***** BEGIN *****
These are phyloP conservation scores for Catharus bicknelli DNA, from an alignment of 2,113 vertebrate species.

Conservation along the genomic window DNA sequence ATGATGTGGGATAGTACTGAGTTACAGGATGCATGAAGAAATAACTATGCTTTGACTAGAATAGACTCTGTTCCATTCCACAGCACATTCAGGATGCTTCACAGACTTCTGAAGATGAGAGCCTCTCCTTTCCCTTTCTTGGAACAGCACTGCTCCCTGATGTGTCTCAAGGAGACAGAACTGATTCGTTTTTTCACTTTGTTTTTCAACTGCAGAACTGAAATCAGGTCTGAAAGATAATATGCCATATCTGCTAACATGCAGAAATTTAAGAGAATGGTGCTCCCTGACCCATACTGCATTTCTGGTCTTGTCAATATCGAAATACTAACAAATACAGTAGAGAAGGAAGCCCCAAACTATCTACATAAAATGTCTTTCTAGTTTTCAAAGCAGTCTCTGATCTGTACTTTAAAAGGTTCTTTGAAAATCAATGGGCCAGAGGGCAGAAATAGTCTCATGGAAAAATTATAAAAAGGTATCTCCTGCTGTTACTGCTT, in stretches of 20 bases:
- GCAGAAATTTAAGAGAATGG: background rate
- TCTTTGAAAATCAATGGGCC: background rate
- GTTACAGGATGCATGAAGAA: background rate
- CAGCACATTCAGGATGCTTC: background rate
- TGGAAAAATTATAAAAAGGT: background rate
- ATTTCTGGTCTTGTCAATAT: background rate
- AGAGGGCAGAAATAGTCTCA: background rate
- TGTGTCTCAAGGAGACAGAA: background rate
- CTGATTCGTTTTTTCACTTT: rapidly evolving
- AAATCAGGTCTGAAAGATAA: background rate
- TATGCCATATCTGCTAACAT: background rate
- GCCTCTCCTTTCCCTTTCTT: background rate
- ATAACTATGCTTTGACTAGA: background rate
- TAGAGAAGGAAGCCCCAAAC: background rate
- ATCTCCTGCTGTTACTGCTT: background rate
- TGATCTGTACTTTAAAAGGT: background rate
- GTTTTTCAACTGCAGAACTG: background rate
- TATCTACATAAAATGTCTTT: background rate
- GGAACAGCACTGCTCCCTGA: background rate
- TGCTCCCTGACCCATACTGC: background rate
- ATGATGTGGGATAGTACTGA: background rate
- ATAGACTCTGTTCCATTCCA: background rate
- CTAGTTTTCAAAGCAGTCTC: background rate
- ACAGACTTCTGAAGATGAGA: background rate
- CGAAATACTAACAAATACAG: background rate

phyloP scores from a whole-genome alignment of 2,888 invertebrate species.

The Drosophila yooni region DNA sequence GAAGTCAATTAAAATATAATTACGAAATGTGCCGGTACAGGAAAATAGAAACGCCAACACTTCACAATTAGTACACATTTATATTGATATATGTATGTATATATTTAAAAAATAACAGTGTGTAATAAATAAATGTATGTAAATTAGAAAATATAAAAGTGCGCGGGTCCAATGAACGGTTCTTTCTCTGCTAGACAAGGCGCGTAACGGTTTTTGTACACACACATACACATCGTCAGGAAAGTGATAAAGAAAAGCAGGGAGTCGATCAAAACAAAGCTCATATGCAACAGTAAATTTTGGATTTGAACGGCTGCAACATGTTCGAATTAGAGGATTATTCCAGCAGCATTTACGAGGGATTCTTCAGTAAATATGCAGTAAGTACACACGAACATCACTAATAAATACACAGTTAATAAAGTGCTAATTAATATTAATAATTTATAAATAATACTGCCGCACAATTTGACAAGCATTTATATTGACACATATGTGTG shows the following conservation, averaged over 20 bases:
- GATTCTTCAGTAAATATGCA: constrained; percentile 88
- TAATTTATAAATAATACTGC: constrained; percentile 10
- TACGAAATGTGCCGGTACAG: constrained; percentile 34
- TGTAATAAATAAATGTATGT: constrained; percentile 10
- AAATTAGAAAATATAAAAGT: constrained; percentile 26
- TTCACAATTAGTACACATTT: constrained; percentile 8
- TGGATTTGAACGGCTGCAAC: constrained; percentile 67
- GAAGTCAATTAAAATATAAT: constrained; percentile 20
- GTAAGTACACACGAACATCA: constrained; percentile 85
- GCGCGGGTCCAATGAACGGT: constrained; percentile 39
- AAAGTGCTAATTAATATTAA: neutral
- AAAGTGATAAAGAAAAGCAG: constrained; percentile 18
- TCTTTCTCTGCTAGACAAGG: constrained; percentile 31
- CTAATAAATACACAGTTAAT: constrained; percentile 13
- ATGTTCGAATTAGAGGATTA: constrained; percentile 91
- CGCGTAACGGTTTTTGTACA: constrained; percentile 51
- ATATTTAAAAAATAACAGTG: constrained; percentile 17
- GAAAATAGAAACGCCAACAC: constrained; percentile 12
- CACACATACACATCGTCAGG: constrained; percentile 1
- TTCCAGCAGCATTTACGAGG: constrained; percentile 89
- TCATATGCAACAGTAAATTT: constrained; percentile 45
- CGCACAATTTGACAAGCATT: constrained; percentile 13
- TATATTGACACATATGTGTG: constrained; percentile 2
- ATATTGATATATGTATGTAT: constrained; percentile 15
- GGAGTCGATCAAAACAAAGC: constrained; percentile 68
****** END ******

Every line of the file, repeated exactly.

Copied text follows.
These are phyloP conservation scores for Catharus bicknelli DNA, from an alignment of 2,113 vertebrate species.

Conservation along the genomic window DNA sequence ATGATGTGGGATAGTACTGAGTTACAGGATGCATGAAGAAATAACTATGCTTTGACTAGAATAGACTCTGTTCCATTCCACAGCACATTCAGGATGCTTCACAGACTTCTGAAGATGAGAGCCTCTCCTTTCCCTTTCTTGGAACAGCACTGCTCCCTGATGTGTCTCAAGGAGACAGAACTGATTCGTTTTTTCACTTTGTTTTTCAACTGCAGAACTGAAATCAGGTCTGAAAGATAATATGCCATATCTGCTAACATGCAGAAATTTAAGAGAATGGTGCTCCCTGACCCATACTGCATTTCTGGTCTTGTCAATATCGAAATACTAACAAATACAGTAGAGAAGGAAGCCCCAAACTATCTACATAAAATGTCTTTCTAGTTTTCAAAGCAGTCTCTGATCTGTACTTTAAAAGGTTCTTTGAAAATCAATGGGCCAGAGGGCAGAAATAGTCTCATGGAAAAATTATAAAAAGGTATCTCCTGCTGTTACTGCTT, in stretches of 20 bases:
- GCAGAAATTTAAGAGAATGG: background rate
- TCTTTGAAAATCAATGGGCC: background rate
- GTTACAGGATGCATGAAGAA: background rate
- CAGCACATTCAGGATGCTTC: background rate
- TGGAAAAATTATAAAAAGGT: background rate
- ATTTCTGGTCTTGTCAATAT: background rate
- AGAGGGCAGAAATAGTCTCA: background rate
- TGTGTCTCAAGGAGACAGAA: background rate
- CTGATTCGTTTTTTCACTTT: rapidly evolving
- AAATCAGGTCTGAAAGATAA: background rate
- TATGCCATATCTGCTAACAT: background rate
- GCCTCTCCTTTCCCTTTCTT: background rate
- ATAACTATGCTTTGACTAGA: background rate
- TAGAGAAGGAAGCCCCAAAC: background rate
- ATCTCCTGCTGTTACTGCTT: background rate
- TGATCTGTACTTTAAAAGGT: background rate
- GTTTTTCAACTGCAGAACTG: background rate
- TATCTACATAAAATGTCTTT: background rate
- GGAACAGCACTGCTCCCTGA: background rate
- TGCTCCCTGACCCATACTGC: background rate
- ATGATGTGGGATAGTACTGA: background rate
- ATAGACTCTGTTCCATTCCA: background rate
- CTAGTTTTCAAAGCAGTCTC: background rate
- ACAGACTTCTGAAGATGAGA: background rate
- CGAAATACTAACAAATACAG: background rate

phyloP scores from a whole-genome alignment of 2,888 invertebrate species.

The Drosophila yooni region DNA sequence GAAGTCAATTAAAATATAATTACGAAATGTGCCGGTACAGGAAAATAGAAACGCCAACACTTCACAATTAGTACACATTTATATTGATATATGTATGTATATATTTAAAAAATAACAGTGTGTAATAAATAAATGTATGTAAATTAGAAAATATAAAAGTGCGCGGGTCCAATGAACGGTTCTTTCTCTGCTAGACAAGGCGCGTAACGGTTTTTGTACACACACATACACATCGTCAGGAAAGTGATAAAGAAAAGCAGGGAGTCGATCAAAACAAAGCTCATATGCAACAGTAAATTTTGGATTTGAACGGCTGCAACATGTTCGAATTAGAGGATTATTCCAGCAGCATTTACGAGGGATTCTTCAGTAAATATGCAGTAAGTACACACGAACATCACTAATAAATACACAGTTAATAAAGTGCTAATTAATATTAATAATTTATAAATAATACTGCCGCACAATTTGACAAGCATTTATATTGACACATATGTGTG shows the following conservation, averaged over 20 bases:
- GATTCTTCAGTAAATATGCA: constrained; percentile 88
- TAATTTATAAATAATACTGC: constrained; percentile 10
- TACGAAATGTGCCGGTACAG: constrained; percentile 34
- TGTAATAAATAAATGTATGT: constrained; percentile 10
- AAATTAGAAAATATAAAAGT: constrained; percentile 26
- TTCACAATTAGTACACATTT: constrained; percentile 8
- TGGATTTGAACGGCTGCAAC: constrained; percentile 67
- GAAGTCAATTAAAATATAAT: constrained; percentile 20
- GTAAGTACACACGAACATCA: constrained; percentile 85
- GCGCGGGTCCAATGAACGGT: constrained; percentile 39
- AAAGTGCTAATTAATATTAA: neutral
- AAAGTGATAAAGAAAAGCAG: constrained; percentile 18
- TCTTTCTCTGCTAGACAAGG: constrained; percentile 31
- CTAATAAATACACAGTTAAT: constrained; percentile 13
- ATGTTCGAATTAGAGGATTA: constrained; percentile 91
- CGCGTAACGGTTTTTGTACA: constrained; percentile 51
- ATATTTAAAAAATAACAGTG: constrained; percentile 17
- GAAAATAGAAACGCCAACAC: constrained; percentile 12
- CACACATACACATCGTCAGG: constrained; percentile 1
- TTCCAGCAGCATTTACGAGG: constrained; percentile 89
- TCATATGCAACAGTAAATTT: constrained; percentile 45
- CGCACAATTTGACAAGCATT: constrained; percentile 13
- TATATTGACACATATGTGTG: constrained; percentile 2
- ATATTGATATATGTATGTAT: constrained; percentile 15
- GGAGTCGATCAAAACAAAGC: constrained; percentile 68